The purpose of these sacraments is to transmit sanctifying grace and infuse Christ’s righteousness into a person’s soul and, as a result, make that person an adopted child of God within God’s new covenant family that is found the one universal or “catholic” Church (Catholic, of course, meaning “according to the whole”). The authority to teach and lead this Church was first given to the Apostles who then handed this authority on to successors that exists today as the bishops of the Catholic Church.
The Catechism of the Catholic Church teaches that, “Those who believe in Christ and have been properly baptized are put in a certain, although imperfect, communion with the Catholic Church” (838). As a Catholic I desire that all Christians become one just as Jesus and the Father are one and can experience a perfect communion with the Church Jesus Christ established. Obviously, there is much more I could say and for a lengthier presentation I’d refer readers to my book The Case for Catholicism: Answers to Classic and Contemporary Protestant Objections. But for now I’m happy to discuss any points or issues that stand out to you.
RR: Excellent, that’s very helpful. I’d like to begin with the way you characterize the disagreement:
“Given their mutually exclusive claims we should ask, ‘Upon what authority do these different denominations claim to possess the fullest expression of the Christian faith?’”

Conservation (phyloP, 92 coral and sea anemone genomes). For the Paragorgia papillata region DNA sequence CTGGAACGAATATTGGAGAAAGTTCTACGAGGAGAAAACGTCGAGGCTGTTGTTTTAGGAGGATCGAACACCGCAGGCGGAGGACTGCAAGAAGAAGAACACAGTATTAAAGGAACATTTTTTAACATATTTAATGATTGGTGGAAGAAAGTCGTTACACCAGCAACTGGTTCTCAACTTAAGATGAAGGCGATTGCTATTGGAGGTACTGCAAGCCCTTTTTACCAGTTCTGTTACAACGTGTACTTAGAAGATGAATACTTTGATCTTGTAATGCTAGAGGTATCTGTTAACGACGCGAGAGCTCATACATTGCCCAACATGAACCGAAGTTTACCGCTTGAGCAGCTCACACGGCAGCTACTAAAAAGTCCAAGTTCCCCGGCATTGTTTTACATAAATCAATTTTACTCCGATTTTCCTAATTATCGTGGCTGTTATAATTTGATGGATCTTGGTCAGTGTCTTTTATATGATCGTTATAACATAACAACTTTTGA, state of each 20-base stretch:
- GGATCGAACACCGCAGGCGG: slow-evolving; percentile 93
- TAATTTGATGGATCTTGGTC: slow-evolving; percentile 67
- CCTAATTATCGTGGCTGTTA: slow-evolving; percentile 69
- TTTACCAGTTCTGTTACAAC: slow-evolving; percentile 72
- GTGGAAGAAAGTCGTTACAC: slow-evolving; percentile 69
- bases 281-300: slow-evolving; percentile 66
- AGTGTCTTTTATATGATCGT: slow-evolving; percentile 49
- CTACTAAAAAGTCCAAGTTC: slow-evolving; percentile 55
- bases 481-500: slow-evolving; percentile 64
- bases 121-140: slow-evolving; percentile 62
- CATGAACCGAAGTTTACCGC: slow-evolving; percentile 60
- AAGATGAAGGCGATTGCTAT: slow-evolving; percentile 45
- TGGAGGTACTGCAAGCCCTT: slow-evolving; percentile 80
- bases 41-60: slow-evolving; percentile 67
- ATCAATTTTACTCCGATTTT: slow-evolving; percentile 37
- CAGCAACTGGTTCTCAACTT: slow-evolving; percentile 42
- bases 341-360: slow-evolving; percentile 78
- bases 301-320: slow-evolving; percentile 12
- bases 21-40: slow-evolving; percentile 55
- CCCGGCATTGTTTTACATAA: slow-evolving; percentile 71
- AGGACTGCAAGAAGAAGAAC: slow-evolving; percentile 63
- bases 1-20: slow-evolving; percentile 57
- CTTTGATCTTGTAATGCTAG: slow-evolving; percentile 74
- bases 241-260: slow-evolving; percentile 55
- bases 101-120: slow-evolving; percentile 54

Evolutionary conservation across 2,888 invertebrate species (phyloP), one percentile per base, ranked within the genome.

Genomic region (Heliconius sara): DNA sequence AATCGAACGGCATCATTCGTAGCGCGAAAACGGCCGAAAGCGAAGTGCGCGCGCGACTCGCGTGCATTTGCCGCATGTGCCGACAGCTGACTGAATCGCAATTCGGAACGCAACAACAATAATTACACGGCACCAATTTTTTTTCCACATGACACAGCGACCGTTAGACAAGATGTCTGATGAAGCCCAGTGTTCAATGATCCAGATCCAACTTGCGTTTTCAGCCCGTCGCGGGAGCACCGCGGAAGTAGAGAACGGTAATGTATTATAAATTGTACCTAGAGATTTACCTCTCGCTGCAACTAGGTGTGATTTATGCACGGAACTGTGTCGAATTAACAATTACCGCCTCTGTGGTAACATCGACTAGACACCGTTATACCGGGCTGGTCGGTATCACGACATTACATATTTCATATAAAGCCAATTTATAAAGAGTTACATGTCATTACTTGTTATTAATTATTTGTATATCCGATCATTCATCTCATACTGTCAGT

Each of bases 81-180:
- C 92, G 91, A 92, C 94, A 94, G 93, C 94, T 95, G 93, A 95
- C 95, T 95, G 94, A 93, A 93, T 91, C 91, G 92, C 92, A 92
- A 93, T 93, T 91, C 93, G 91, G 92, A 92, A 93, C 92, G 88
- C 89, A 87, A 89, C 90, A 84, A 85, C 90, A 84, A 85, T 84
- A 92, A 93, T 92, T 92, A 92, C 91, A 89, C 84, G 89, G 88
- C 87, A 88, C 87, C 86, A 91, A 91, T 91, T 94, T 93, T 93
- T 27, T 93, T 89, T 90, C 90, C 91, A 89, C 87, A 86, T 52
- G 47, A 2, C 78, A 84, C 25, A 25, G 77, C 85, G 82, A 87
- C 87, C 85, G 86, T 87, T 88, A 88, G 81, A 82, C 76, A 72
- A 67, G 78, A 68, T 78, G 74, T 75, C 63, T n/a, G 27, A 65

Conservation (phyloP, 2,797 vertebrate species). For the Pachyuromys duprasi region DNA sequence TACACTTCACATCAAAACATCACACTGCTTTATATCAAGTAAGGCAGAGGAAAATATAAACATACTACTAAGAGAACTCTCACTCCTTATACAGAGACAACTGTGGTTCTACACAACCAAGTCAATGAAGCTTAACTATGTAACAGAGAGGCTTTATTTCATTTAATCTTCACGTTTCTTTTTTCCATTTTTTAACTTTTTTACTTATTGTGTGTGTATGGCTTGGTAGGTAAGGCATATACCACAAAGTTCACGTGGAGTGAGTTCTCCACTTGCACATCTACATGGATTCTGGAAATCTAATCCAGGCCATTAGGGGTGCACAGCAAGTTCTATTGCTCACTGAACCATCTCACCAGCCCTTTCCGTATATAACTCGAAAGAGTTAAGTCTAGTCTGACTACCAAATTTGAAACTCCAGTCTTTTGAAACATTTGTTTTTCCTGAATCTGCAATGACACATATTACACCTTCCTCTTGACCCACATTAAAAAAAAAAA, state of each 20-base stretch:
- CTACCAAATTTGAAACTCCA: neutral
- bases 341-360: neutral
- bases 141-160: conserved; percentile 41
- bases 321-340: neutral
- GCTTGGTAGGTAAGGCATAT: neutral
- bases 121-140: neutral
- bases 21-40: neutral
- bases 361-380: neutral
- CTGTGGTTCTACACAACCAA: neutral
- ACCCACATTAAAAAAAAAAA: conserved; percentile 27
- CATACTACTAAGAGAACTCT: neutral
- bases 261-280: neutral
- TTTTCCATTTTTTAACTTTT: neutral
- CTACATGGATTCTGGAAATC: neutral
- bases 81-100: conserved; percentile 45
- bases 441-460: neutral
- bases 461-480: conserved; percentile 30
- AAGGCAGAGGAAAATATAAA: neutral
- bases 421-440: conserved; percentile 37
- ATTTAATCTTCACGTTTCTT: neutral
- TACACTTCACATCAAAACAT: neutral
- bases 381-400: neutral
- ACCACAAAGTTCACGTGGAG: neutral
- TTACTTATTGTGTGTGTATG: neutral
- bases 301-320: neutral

I agree that there are inescapable disagreements between various denominations. For example, Catholics baptize infants, whereas Baptists do not; Catholicism embraces an episcopal polity while Baptists embrace a congregational polity.
However, it doesn’t necessarily follow that there is one right way to baptize or one right way to pursue church governance. To be sure, that may be the case. But it is also possible that each of these practices is correct relative to its context. For example, it may be that within Catholicism the normative rite of initiation is infant baptism cum first communion whereas within a Baptist church it is normatively believer’s baptism cum child dedication. Similarly, within Catholicism the normative mode of church governance is episcopal, but within a Baptist church it is congregational.